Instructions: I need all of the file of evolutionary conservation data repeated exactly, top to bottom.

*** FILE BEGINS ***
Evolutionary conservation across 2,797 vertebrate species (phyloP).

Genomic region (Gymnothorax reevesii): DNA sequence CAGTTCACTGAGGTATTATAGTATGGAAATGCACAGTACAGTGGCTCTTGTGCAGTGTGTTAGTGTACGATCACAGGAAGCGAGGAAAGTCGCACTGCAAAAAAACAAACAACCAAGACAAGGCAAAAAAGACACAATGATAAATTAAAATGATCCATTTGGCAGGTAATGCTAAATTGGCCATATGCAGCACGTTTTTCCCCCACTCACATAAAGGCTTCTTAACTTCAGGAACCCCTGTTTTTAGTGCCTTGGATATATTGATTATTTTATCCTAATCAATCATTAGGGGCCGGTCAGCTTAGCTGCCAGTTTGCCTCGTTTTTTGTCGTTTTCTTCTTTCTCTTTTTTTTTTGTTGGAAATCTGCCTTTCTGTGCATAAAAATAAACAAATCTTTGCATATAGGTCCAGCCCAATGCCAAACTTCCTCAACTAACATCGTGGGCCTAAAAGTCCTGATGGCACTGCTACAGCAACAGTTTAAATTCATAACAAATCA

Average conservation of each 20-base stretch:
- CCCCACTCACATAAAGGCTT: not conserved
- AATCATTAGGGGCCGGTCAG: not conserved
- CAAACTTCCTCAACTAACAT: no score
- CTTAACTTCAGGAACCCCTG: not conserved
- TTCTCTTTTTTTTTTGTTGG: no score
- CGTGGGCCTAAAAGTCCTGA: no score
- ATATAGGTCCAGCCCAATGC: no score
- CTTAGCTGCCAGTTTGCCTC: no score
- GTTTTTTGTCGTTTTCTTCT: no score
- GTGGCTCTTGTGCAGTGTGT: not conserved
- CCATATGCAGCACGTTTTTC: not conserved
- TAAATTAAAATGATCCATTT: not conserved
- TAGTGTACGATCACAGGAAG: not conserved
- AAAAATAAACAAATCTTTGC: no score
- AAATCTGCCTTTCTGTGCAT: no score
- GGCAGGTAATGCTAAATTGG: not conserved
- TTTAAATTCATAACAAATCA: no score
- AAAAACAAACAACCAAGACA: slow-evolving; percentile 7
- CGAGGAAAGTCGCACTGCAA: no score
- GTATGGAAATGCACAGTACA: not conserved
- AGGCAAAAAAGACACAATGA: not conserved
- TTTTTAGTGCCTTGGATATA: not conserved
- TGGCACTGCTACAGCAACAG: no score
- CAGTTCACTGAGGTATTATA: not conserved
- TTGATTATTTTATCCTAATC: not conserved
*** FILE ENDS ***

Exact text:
Evolutionary conservation across 2,797 vertebrate species (phyloP).

Genomic region (Gymnothorax reevesii): DNA sequence CAGTTCACTGAGGTATTATAGTATGGAAATGCACAGTACAGTGGCTCTTGTGCAGTGTGTTAGTGTACGATCACAGGAAGCGAGGAAAGTCGCACTGCAAAAAAACAAACAACCAAGACAAGGCAAAAAAGACACAATGATAAATTAAAATGATCCATTTGGCAGGTAATGCTAAATTGGCCATATGCAGCACGTTTTTCCCCCACTCACATAAAGGCTTCTTAACTTCAGGAACCCCTGTTTTTAGTGCCTTGGATATATTGATTATTTTATCCTAATCAATCATTAGGGGCCGGTCAGCTTAGCTGCCAGTTTGCCTCGTTTTTTGTCGTTTTCTTCTTTCTCTTTTTTTTTTGTTGGAAATCTGCCTTTCTGTGCATAAAAATAAACAAATCTTTGCATATAGGTCCAGCCCAATGCCAAACTTCCTCAACTAACATCGTGGGCCTAAAAGTCCTGATGGCACTGCTACAGCAACAGTTTAAATTCATAACAAATCA

Average conservation of each 20-base stretch:
- CCCCACTCACATAAAGGCTT: not conserved
- AATCATTAGGGGCCGGTCAG: not conserved
- CAAACTTCCTCAACTAACAT: no score
- CTTAACTTCAGGAACCCCTG: not conserved
- TTCTCTTTTTTTTTTGTTGG: no score
- CGTGGGCCTAAAAGTCCTGA: no score
- ATATAGGTCCAGCCCAATGC: no score
- CTTAGCTGCCAGTTTGCCTC: no score
- GTTTTTTGTCGTTTTCTTCT: no score
- GTGGCTCTTGTGCAGTGTGT: not conserved
- CCATATGCAGCACGTTTTTC: not conserved
- TAAATTAAAATGATCCATTT: not conserved
- TAGTGTACGATCACAGGAAG: not conserved
- AAAAATAAACAAATCTTTGC: no score
- AAATCTGCCTTTCTGTGCAT: no score
- GGCAGGTAATGCTAAATTGG: not conserved
- TTTAAATTCATAACAAATCA: no score
- AAAAACAAACAACCAAGACA: slow-evolving; percentile 7
- CGAGGAAAGTCGCACTGCAA: no score
- GTATGGAAATGCACAGTACA: not conserved
- AGGCAAAAAAGACACAATGA: not conserved
- TTTTTAGTGCCTTGGATATA: not conserved
- TGGCACTGCTACAGCAACAG: no score
- CAGTTCACTGAGGTATTATA: not conserved
- TTGATTATTTTATCCTAATC: not conserved